Iowa Department of Revenue Rules On The Material Participation Test For Purposes of The Iowa Capital Gains Deduction

August 20, 2009 | Roger McEowen

 

The Iowa Department of Revenue (IDOR) has issued another ruling concerning eligibility for the capital gains deduction.   Iowa law provides for a state income tax deduction for capital gains derived from the sale of real property that is used in a business or from the sale of a business.  Iowa Code §422.7(21).  To get the deduction, the taxpayer, with respect to the property, must have materially participated for 10 years immediately before the sale (or exchange) of the property.  The requirements for material participation mirror the material participation tests under the passive loss rules of I.R.C. §469(h).  That requires involvement with respect to the property in a manner that is regular, continuous and substantial.  In addition, the taxpayer must have “held” the property for 10 years.  

Under the facts of the ruling, the taxpayer owned a farm and materially participated in farming activities for over three decades – from the 1940s until he died in 1981.  The farm was included in the taxpayer’s estate.  Under the terms of the taxpayer’s will, the farmland was held in trust for his surviving spouse.  The spouse had the right to the income from the farm for life with the children that survived her becoming the outright owners of the farm.  For the first two years after Dad’s death, the trust farmed the property.  Then from 1983 until 1995, one of the sons farmed the property under a 50/50 crop-share arrangement with the trust.  Since 1996, one of Dad’s nephews has been cash-renting the farm from the trust.  Eventually, Mom died and the surviving children became the outright owners of the farm.  The children began the process of selling the farm and sought advice as to whether the sale would qualify for the Iowa capital gains exclusion.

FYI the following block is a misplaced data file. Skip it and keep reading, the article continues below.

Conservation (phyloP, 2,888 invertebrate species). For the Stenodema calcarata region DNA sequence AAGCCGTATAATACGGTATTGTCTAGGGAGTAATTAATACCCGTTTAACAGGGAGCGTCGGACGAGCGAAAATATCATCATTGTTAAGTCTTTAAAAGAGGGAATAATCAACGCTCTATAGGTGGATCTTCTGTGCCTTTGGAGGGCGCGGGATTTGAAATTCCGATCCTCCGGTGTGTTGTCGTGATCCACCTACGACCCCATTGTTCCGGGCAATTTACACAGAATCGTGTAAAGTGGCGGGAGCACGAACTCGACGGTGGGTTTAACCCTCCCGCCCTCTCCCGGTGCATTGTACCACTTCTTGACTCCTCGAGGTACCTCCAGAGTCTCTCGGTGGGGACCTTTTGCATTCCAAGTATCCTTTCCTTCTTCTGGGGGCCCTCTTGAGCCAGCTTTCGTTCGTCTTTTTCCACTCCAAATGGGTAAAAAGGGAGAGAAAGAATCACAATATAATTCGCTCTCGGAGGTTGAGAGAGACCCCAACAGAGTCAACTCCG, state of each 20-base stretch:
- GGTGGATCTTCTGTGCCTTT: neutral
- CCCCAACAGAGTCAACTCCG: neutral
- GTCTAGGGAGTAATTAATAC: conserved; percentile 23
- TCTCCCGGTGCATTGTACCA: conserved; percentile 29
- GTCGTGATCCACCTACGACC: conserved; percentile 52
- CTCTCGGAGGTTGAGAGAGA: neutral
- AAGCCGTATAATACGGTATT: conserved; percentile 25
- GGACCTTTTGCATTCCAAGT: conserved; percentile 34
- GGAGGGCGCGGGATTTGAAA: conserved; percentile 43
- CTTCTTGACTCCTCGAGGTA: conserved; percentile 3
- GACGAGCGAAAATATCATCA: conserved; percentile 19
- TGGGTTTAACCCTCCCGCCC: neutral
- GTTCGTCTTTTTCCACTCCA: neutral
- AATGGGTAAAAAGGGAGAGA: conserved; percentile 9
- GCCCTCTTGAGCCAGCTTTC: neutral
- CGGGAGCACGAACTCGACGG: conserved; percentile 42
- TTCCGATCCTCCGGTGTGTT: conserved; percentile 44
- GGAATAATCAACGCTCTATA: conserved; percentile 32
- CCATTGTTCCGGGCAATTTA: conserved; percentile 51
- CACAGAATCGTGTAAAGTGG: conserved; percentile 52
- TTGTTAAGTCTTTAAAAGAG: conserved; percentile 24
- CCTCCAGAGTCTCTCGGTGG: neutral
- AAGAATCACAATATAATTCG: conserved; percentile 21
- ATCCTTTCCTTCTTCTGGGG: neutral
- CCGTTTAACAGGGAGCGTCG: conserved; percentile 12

IDOR first noted that the 10-year holding requirement had been satisfied – on that issue there was no question that the family had owned the farm for much more than 10 years.  The question was whether the material participation test was satisfied.  On that point, IDOR noted that either the taxpayer or the taxpayer’s spouse can satisfy the test.  In other words, the taxpayer can meet the material participation test by materially participating as can the taxpayer’s spouse – even if a joint return isn’t filed.  But, the test must be satisfied for the ten years immediately preceding the sale of the property.  Here, IDOR noted that the children failed the material participation test.  They hadn’t been farming the property for the immediately preceding 10 years.  Instead, Dad’s nephew had been cash renting the property since 1996.  Thus, the sale of the farmland did not qualify for the Iowa capital gains exclusion.  IDOR Policy Letter No. 09201040 (Jul. 28, 2009).